BANDAR SERI BEGAWAN — Street art murals and colourful shophouses are set to transform Jalan Roberts as part of the Bandar Seri Begawan facelift project.
Seven artists have been commissioned to paint a floor mural called “Seven Padians”, which aims to memorialise Brunei’s history of river commerce before the existence of markets on land.
Each drawing of the padian — boat traders selling their wares on the Brunei River — will represent the seven puak jati (indigenous groups) of Brunei.
The ethnic groups — Bruneian Malay, Kedayan, Murut, Tutong, Belait, Dusun and Bisaya — will be depicted based on their distinctive colour schemes, cultural symbols and motifs.
“We’re hoping this big project will kickstart having more art pieces around Bandar,” said Ariff Suhaimi, a representative from Guerrilla Architects, a collective of local graffiti and street artists.
“We are a local company that is really passionate about murals… It’s one of the ways we can help to contribute to build up Brunei tourism one day, maybe after the pandemic dies down.”
Breaking down graffiti stigma
Guerrilla Architects, which started out as a graffiti crew in 1997, is spearheading two murals in the city centre — “Seven Padians” and “The Big Wall”, which are both located behind the BIBD Ar-Rahnu building.
Ariff said “The Big Wall” will be a continuation of “Seven Padians”, building off similar themes such as Kampong Ayer and bunga simpur, Brunei’s national flower. It will also incorporate Jawi calligraphy.
Eight graffiti artists will be collaborating to paint “The Big Wall’” over several months — the artwork will eventually measure 15-stories high to become the country’s largest mural.
Ariff said Guerrilla Architects has worked hard to challenge the stigma surrounding graffiti art.
“Graffiti is quite versatile now, not just focusing on tagging and vandalism.
“That’s how it all started, we cannot forget that because that’s who we are. It’s just how we are blending in with society.”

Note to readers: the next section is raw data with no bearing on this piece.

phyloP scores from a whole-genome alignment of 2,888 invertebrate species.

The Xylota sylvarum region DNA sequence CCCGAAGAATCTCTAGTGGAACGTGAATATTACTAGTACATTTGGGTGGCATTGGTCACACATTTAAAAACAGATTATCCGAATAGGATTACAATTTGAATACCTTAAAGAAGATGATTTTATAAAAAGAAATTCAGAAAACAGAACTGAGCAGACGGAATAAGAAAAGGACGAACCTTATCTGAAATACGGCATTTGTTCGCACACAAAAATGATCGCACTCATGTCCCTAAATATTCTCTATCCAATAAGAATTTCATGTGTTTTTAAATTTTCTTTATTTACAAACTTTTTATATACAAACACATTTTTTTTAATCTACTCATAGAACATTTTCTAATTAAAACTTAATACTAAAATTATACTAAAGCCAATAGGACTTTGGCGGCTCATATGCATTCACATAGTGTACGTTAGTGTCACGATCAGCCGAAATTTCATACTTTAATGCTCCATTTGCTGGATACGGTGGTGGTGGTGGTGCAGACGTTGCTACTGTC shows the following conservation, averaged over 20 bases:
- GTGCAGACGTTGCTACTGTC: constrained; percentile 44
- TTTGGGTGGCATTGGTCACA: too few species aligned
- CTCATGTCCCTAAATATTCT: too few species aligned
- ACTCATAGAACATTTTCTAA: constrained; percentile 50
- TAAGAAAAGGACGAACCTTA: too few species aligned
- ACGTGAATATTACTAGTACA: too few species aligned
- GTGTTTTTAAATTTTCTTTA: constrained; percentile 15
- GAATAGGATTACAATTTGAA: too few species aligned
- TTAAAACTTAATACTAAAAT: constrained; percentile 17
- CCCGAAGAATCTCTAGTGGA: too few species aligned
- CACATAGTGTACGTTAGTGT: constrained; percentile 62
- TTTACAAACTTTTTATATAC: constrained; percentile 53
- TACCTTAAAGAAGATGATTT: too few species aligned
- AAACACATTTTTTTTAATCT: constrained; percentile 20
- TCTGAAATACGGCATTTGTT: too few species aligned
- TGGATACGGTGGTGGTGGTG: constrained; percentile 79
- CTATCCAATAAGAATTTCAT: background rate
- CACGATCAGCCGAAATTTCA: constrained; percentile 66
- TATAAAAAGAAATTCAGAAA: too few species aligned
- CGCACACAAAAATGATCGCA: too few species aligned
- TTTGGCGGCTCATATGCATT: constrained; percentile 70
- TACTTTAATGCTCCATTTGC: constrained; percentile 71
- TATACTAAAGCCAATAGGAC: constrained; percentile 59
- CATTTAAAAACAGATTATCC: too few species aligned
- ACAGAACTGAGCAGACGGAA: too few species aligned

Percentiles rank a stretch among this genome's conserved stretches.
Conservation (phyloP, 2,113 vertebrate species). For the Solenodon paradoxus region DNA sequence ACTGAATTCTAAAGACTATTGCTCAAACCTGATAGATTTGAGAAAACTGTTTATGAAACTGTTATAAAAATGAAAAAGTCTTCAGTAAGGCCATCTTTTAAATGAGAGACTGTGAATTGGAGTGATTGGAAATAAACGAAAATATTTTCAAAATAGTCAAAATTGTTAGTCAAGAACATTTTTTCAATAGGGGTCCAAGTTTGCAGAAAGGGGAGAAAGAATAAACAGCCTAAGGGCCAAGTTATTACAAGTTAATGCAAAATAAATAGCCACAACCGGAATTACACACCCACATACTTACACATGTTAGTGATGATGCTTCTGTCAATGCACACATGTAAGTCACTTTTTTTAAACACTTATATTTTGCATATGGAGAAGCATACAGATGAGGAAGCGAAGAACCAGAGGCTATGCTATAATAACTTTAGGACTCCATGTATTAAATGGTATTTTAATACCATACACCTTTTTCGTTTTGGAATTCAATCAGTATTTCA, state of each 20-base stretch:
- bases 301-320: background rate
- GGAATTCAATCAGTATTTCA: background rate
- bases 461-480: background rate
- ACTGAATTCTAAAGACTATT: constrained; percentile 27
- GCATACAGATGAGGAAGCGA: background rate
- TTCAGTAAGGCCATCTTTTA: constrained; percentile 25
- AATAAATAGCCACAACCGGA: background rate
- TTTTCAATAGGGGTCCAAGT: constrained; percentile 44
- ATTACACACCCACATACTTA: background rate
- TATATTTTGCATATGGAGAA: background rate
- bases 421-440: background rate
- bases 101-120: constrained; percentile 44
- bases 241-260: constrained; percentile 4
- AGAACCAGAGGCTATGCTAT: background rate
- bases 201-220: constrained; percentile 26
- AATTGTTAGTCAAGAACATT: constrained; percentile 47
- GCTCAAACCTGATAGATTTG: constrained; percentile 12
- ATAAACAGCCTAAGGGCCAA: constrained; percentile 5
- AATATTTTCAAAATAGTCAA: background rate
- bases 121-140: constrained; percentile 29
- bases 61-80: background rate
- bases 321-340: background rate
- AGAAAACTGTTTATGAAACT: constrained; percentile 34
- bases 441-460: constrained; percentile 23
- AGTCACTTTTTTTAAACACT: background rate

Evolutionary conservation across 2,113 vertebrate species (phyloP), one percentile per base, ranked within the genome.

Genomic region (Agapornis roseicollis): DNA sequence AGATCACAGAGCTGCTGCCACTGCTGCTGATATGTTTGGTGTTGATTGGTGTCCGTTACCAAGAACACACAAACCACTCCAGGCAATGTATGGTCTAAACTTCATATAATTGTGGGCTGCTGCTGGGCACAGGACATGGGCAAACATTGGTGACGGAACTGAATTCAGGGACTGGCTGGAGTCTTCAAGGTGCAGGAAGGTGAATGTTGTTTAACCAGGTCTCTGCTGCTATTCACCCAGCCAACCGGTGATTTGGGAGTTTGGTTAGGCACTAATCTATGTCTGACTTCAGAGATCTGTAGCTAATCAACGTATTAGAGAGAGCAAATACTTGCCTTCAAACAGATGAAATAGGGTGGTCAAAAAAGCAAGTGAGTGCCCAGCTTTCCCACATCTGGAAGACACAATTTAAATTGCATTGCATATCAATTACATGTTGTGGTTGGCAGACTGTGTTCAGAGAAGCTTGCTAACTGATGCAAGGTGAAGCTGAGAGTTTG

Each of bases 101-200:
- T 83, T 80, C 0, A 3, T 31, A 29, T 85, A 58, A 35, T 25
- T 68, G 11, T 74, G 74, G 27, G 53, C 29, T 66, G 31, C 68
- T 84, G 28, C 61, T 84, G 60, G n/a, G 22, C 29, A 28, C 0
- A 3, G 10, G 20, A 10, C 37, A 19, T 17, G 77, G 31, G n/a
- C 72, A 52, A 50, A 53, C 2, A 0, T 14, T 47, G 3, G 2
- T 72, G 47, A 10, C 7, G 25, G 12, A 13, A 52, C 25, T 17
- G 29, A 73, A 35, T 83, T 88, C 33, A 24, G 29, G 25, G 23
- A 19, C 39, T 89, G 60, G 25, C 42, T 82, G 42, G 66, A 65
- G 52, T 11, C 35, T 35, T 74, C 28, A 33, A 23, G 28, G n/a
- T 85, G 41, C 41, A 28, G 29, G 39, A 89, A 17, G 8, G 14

Transforming Bandar through art
The government is hoping to use art and murals to lure more visitors to downtown Bandar as well as create a more pedestrian and business-friendly city centre.
The Jalan Roberts facelift is also part of the BSB Development Masterplan — a blueprint that aims to transform Brunei’s capital into a modern city centre.
Earlier this year during the first phase of the project, five heritage shophouses on Jalan Roberts were given a makeover with bright paint, drawing comparisons to similar restoration projects in Singapore and Kuala Lumpur.
The “Seven Padians” mural, which kicked off with a live-painting session on November 22, is the second phase of the transformation.
Adding murals in downtown Bandar is another way to enliven the area, said acting chairman of the BSB Municipal Board Aminuddin Hj Buntar.
“This is the first part of our plans, and there will be more projects down the road.”
The artists involved in painting the “Seven Padians” mural include Guerilla Artchitects, Larvsh, SketchOne Studio, Petals and Palettes, Language and Literature Bureau Team, HWNS Team and Maziyyah Yussof.
Ariff hopes the project will inspire an art movement in BSB.
Getting approval for the mural project was a long process, he explained, as the artists had to identify the building owners and then get the government to green light the design.
“We’re lucky the government [is backing] us and helping with requests and approval.
“Because of how we started, people would negatively judge graffiti as vandalism, but what we want to portray now is something really positive that can give more meaning towards our art.”